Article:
Genesis G70 proves Hyundai’s sedan intentions

John Gilbert

In only its second year, the 2020 Genesis G70 shows off its style against Duluth's Aerial Bridge, and is loaded with high-tech features, luxury and a sporty flair. Photo Credit: John Gilbert
In only its second year, the 2020 Genesis G70 shows off its style against Duluth's Aerial Bridge, and is loaded with high-tech features, luxury and a sporty flair. Photo Credit: John Gilbert
Stylish nose and black-chrome grille give G70 distinctive look. Photo Credit: John Gilbert
Stylish nose and black-chrome grille give G70 distinctive look. Photo Credit: John Gilbert

It seems to be one of those in escapable truths, that U.S. car buyers have completely converted their attention to SUVs, trucks and crossovers at such a pace that it’s futile for companies to keep making those old-fashioned things — sedans.

Sales numbers bear this out, and even the most stalwart cars, like the Camry, Accord, and Civic have been displaced by SUVs like the RAV4 and the CR-V, which are now the leading sellers for Toyota and Honda,

respectively. So convinced are car-makers that Ford and General Motors have halted production of a lot of cars that used to carry their colors into annual sales competition.

And then there’s Hyundai, the South Korean giant that has become a giant in automotives, really, in the last 10 years. And while Hyundai seems to be in a hurry to get to the top, it is not so much in a hurry to give up on cars. Sedans, even. Hyundai, in partnership with KIA, continues to reach higher into the hallowed ground of SUVs, but they also continue to make very impressive sedans. And they’re reaching higher.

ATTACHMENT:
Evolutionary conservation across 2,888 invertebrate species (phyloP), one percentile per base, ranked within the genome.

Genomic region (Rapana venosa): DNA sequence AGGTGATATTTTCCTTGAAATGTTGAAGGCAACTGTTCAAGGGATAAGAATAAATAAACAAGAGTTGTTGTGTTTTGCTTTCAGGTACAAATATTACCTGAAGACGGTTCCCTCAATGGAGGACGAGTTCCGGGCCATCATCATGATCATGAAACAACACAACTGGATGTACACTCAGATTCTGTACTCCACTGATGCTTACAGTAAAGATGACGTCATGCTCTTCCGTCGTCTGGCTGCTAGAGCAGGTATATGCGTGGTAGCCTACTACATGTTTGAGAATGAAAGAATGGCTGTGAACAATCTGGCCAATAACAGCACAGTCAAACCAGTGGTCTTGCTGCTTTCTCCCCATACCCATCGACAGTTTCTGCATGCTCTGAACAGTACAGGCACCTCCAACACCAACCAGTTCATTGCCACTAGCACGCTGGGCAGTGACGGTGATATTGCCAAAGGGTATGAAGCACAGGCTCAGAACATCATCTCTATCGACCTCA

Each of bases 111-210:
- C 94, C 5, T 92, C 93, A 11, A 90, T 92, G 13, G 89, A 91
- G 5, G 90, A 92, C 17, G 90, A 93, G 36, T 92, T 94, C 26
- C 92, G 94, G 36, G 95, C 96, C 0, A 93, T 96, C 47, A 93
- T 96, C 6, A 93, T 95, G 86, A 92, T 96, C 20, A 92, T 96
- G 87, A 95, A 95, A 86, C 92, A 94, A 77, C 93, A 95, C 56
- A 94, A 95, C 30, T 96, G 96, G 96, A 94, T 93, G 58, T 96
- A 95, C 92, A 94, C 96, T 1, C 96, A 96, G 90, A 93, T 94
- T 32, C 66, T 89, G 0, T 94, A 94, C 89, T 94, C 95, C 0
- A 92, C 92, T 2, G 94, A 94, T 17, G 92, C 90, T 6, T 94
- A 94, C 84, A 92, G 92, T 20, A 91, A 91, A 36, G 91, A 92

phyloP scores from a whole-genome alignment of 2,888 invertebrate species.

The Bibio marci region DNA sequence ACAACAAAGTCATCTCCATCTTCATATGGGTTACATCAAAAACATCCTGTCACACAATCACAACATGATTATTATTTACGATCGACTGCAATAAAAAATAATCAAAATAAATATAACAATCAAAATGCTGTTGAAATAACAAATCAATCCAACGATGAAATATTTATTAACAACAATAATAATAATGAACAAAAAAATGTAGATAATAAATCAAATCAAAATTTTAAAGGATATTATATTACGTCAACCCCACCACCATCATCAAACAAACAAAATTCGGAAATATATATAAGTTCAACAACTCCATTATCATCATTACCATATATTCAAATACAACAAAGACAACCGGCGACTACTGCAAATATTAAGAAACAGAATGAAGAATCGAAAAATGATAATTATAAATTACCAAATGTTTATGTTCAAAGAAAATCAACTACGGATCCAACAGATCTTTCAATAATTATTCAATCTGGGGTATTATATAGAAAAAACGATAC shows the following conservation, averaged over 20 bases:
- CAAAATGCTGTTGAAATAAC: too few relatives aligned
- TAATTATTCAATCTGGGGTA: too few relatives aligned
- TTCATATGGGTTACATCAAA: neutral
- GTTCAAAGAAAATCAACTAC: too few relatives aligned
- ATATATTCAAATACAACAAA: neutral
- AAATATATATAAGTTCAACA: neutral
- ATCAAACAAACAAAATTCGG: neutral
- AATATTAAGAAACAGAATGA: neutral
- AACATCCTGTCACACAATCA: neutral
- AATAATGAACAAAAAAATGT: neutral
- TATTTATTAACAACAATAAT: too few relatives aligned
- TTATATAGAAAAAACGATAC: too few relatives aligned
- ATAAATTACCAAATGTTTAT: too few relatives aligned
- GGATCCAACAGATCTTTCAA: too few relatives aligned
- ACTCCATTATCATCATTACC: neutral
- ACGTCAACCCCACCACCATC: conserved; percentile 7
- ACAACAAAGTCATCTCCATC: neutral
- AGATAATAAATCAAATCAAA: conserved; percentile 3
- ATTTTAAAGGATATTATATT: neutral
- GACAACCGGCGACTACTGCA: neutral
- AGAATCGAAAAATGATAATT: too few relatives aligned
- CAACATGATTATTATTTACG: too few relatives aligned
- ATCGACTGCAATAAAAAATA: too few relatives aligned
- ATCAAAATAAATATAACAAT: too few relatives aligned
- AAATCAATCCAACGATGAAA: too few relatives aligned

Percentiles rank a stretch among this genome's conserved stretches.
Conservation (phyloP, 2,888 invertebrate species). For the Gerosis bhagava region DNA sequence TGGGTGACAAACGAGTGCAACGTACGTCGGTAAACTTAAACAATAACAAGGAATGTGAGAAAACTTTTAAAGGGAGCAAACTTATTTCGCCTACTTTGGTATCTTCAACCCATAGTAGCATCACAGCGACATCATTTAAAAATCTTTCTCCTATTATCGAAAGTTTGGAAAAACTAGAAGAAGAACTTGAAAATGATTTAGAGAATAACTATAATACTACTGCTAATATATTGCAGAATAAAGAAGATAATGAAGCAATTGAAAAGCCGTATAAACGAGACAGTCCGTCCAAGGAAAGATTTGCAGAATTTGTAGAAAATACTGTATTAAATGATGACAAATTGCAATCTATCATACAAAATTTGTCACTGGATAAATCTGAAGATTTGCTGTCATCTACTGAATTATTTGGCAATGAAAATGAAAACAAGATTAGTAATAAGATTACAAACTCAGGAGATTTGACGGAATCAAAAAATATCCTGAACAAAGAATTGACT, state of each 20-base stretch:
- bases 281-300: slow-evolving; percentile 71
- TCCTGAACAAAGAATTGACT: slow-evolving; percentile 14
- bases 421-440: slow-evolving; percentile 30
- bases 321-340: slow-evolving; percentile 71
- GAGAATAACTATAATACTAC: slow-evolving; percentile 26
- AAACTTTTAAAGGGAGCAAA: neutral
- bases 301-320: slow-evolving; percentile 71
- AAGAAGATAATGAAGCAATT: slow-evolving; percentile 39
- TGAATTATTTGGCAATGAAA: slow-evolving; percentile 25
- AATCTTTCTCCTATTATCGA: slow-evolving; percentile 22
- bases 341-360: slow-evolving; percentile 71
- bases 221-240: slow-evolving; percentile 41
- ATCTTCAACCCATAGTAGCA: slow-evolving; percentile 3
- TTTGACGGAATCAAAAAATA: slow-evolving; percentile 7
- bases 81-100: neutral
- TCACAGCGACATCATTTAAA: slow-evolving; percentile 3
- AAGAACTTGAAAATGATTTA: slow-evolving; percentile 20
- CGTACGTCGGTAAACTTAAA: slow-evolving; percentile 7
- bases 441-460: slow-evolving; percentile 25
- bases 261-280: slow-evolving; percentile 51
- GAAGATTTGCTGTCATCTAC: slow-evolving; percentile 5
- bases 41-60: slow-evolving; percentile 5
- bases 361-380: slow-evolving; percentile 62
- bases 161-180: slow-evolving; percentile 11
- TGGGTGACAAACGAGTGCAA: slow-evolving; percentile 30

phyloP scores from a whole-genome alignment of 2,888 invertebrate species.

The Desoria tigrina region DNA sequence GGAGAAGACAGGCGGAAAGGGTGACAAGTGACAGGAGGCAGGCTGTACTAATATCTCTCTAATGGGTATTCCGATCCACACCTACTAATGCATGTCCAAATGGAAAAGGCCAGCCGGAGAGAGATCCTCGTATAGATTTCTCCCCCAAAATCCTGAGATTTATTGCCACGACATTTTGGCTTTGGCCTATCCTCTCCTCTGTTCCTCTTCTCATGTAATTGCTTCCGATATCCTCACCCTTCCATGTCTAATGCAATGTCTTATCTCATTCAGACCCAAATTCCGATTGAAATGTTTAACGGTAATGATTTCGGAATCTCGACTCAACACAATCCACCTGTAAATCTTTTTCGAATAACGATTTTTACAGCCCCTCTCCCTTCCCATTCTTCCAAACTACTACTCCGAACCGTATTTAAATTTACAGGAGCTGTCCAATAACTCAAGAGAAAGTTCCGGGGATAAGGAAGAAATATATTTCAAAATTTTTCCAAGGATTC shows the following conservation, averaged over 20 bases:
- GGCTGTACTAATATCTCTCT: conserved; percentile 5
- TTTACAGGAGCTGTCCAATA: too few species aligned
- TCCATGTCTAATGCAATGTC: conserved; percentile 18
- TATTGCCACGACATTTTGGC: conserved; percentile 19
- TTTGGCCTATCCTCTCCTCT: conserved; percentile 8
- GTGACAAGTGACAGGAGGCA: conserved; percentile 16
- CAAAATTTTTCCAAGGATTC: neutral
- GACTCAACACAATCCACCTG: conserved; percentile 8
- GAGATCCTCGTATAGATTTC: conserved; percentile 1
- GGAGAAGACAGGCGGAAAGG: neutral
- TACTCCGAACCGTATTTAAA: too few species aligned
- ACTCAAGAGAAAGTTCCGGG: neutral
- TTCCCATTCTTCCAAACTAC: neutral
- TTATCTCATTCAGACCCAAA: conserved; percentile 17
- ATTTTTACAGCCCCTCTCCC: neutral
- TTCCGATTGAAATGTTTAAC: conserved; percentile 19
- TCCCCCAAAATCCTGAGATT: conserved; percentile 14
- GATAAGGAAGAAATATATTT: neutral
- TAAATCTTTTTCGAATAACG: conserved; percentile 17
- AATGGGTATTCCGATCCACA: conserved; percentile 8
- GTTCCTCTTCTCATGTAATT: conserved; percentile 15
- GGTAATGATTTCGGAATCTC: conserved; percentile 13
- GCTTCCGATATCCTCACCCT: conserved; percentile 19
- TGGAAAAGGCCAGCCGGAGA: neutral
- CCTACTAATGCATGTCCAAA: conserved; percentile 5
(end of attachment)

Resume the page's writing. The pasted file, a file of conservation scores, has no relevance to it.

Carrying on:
For 2019, Hyundai introduced the Genesis G70, a 4-door sedan version of its flashy coupe, and at the most reasonable end of the three cars — G70, G80, and G90 — with which it has endowed its new and separate

high-end Genesis brand. As a brand new model, the G70 surprised many in the industry by being named Car of the Year. KIA had come out with the highly successful Stinger a year earlier, so the platform was there, and Hyundai shortened it to more compact dimensions, and filled it up with elements that are aimed at luxury and sportiness, and achieved that hard-to-achieve combination.

Up on Lake Superior’s North Shore, outside of Duluth, Minnesota, we got an early start on our winter-that-never-ends season with heavy snow and cold long before 2019 ended, so I was pleased to get a week-long test drive in a Genesis G70, and it was the loaded G70 AWD 3.3T Sport, which gets your attention immediately, with a sticker price of $53,245. That strikes you as a lot for a company that started out, and climbed, by building economy cars, then economical cars, adding style, then luxury, then sport, but keeping the sticker price far less than you’d assume, for all you’re getting. Turns out, the new G70 does exactly that, punching above its weight class by far, considering it starts with a base price of $46,650, and is a very impressive entry-luxury car at that price.

Once you drive the car — particularly after a blizzard hits — you appreciate all it offers and how much attention has been paid to make you comfortable and secure, while also holding the hammer of high performance. The usual high-end Hyundai technology is everywhere, including the outstanding lane-departure and lane-centering devices, all the connectivity you could want, simple execution of top-end luxury, and style — along with the high-grade steel placed strategically throughout the platform.

Top G70 has quilted leather seats in a feature-filled interior. Photo Credit: John Gilbert
Top G70 has quilted leather seats in a feature-filled interior. Photo Credit: John Gilbert
G70 instrument cluster is well-defined and can be altered to show various functions. Photo Credit: John Gilbert
G70 instrument cluster is well-defined and can be altered to show various functions. Photo Credit: John Gilbert